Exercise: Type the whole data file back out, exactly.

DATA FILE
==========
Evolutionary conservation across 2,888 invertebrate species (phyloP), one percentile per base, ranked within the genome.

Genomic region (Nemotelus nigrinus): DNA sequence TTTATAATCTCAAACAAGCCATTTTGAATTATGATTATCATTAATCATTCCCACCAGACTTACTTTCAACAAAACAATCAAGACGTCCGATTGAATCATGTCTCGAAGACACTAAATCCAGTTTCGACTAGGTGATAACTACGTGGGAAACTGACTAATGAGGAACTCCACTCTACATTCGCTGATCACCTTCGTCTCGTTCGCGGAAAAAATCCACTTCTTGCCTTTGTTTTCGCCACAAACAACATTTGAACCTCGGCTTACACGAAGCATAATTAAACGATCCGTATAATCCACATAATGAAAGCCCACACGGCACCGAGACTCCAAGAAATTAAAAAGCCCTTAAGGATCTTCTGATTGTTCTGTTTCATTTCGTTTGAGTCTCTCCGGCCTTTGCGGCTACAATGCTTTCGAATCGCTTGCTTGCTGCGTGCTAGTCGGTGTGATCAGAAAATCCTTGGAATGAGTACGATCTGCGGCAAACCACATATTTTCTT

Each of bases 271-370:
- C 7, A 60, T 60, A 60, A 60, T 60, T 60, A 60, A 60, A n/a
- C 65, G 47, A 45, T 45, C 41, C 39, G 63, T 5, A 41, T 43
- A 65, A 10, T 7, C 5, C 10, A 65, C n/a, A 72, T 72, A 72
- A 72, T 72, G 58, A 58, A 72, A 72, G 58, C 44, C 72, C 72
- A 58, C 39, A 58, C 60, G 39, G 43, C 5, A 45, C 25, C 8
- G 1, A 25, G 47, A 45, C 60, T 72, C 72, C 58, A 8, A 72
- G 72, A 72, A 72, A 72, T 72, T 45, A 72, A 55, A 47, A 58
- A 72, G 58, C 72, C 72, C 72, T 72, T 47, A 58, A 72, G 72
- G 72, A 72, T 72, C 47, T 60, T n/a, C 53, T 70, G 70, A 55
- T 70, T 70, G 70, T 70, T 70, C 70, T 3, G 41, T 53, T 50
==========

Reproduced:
Evolutionary conservation across 2,888 invertebrate species (phyloP), one percentile per base, ranked within the genome.

Genomic region (Nemotelus nigrinus): DNA sequence TTTATAATCTCAAACAAGCCATTTTGAATTATGATTATCATTAATCATTCCCACCAGACTTACTTTCAACAAAACAATCAAGACGTCCGATTGAATCATGTCTCGAAGACACTAAATCCAGTTTCGACTAGGTGATAACTACGTGGGAAACTGACTAATGAGGAACTCCACTCTACATTCGCTGATCACCTTCGTCTCGTTCGCGGAAAAAATCCACTTCTTGCCTTTGTTTTCGCCACAAACAACATTTGAACCTCGGCTTACACGAAGCATAATTAAACGATCCGTATAATCCACATAATGAAAGCCCACACGGCACCGAGACTCCAAGAAATTAAAAAGCCCTTAAGGATCTTCTGATTGTTCTGTTTCATTTCGTTTGAGTCTCTCCGGCCTTTGCGGCTACAATGCTTTCGAATCGCTTGCTTGCTGCGTGCTAGTCGGTGTGATCAGAAAATCCTTGGAATGAGTACGATCTGCGGCAAACCACATATTTTCTT

Each of bases 271-370:
- C 7, A 60, T 60, A 60, A 60, T 60, T 60, A 60, A 60, A n/a
- C 65, G 47, A 45, T 45, C 41, C 39, G 63, T 5, A 41, T 43
- A 65, A 10, T 7, C 5, C 10, A 65, C n/a, A 72, T 72, A 72
- A 72, T 72, G 58, A 58, A 72, A 72, G 58, C 44, C 72, C 72
- A 58, C 39, A 58, C 60, G 39, G 43, C 5, A 45, C 25, C 8
- G 1, A 25, G 47, A 45, C 60, T 72, C 72, C 58, A 8, A 72
- G 72, A 72, A 72, A 72, T 72, T 45, A 72, A 55, A 47, A 58
- A 72, G 58, C 72, C 72, C 72, T 72, T 47, A 58, A 72, G 72
- G 72, A 72, T 72, C 47, T 60, T n/a, C 53, T 70, G 70, A 55
- T 70, T 70, G 70, T 70, T 70, C 70, T 3, G 41, T 53, T 50